Joan Eardley: A Sense of Place
3 Dec 2016 – 21 May 2017
Previously unpublished sketches and photographs are displayed alongside well-known works of art to poignantly capture the all-too-brief career of one of Scotland’s most celebrated artists.
Though it only spanned 15 years, Joan Eardley’s painting career was key in capturing life as she knew it in two contrasting Scottish locations: the slums of Townhead in Glasgow and the countryside of Catterline on the north-east coast.
Using previously unseen archival material donated by the artist’s sister, including preparatory sketches and photographic studies, this comprehensive exhibition traces her working methods through to the construction of some the nation’s most treasured compositions.
In contrast to her Scottish contemporaries who flocked to London, including Eduardo Paolozzi and Alan Davie, Eardley set up her studio in Glasgow in 1949 and began to document everyday scenes such as ragged children playing in the tenements of Townhead. The documentary nature of this phase is represented by the paintings’ titles – for example A Glasgow Lodging – and the fact that the area was bulldozed in the 1960s means that Eardley’s depictions offer a moving insight into the conditions of poverty.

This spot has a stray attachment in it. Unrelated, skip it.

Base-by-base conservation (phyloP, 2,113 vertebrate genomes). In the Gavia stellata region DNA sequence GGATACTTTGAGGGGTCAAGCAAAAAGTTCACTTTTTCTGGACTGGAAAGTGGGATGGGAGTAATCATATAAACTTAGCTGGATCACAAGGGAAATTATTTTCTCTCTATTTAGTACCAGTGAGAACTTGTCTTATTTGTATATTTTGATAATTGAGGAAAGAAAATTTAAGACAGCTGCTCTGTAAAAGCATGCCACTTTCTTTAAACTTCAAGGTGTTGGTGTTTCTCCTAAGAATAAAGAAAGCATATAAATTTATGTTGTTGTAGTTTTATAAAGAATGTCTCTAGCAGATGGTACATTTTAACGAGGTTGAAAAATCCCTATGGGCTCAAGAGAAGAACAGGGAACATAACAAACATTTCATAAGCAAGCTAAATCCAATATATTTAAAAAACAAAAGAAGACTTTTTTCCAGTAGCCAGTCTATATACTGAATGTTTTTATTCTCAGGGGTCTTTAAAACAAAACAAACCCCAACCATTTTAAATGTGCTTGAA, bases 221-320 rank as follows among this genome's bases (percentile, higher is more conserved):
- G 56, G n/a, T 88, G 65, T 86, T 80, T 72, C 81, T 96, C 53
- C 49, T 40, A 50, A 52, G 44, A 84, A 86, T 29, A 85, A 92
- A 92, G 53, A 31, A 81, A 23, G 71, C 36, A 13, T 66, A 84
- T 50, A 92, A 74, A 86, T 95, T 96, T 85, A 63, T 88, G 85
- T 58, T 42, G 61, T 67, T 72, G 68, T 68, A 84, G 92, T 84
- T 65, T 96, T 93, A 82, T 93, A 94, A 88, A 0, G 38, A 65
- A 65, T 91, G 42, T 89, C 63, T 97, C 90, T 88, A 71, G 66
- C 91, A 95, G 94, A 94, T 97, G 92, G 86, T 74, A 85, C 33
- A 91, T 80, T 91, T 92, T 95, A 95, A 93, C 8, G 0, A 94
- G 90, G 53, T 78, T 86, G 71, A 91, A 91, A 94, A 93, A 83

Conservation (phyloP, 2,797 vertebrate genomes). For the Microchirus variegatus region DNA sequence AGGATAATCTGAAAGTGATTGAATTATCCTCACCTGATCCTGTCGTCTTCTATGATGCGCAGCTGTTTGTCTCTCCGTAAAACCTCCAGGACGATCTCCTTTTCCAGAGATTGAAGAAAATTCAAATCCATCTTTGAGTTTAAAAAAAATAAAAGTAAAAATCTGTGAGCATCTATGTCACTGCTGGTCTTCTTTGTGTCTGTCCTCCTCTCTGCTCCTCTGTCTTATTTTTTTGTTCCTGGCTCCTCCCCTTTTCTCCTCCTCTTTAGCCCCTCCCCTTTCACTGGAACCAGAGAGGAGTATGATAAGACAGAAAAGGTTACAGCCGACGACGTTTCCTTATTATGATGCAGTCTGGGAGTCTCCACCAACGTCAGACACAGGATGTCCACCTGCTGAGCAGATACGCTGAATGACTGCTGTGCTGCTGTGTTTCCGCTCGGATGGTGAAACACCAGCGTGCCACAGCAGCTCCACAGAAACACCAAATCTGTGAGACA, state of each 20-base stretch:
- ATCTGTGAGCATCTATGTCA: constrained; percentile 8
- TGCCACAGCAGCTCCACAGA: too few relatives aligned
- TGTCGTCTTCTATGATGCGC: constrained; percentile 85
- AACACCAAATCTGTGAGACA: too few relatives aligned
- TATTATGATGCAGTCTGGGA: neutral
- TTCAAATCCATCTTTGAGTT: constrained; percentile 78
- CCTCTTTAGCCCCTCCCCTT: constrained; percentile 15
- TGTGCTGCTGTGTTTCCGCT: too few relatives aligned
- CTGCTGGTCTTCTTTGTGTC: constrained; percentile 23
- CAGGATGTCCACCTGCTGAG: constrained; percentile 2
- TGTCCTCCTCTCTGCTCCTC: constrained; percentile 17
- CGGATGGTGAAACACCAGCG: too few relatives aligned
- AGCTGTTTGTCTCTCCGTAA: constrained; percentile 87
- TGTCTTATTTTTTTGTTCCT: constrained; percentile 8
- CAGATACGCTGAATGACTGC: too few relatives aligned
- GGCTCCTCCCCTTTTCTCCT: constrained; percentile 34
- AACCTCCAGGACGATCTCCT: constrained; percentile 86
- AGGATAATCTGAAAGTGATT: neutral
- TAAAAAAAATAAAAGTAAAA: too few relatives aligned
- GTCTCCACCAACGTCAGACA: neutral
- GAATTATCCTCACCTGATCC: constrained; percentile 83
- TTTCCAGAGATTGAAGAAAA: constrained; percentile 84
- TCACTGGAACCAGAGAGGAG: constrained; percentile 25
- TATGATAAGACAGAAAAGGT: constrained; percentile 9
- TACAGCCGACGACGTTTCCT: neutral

From the early 1950s, Eardley spent increasing amounts of time in the fishing village of Catterline, capturing pastoral scenes of fields and cottages and atmospheric seascapes. During this time, she cited Jackson Pollock among her influences and her work shifts to become considerably more abstract – nowhere more so than where the sea and sky crash together in the series of pastel works entitled Approaching Storms.
Tragically, Eardley’s health began to fail as she started to earn considerable recognition. The year of her death in 1963 also saw her appointment as a member of the Royal Scottish Academy and the success of a solo exhibition in London. Having recently opened, the Scottish National Gallery of Modern Art was able to acquire many of the artist’s most admired paintings from this period, including Children and Chalked Wall.
A Carter and his Horse is one of Eardley’s most arresting street scenes for its use of bold colours against a sludgy grey and brown backdrop. Originally purchased by the Scottish government, this exhibition sees its first homecoming since its transfer to the British Embassy in Tokyo.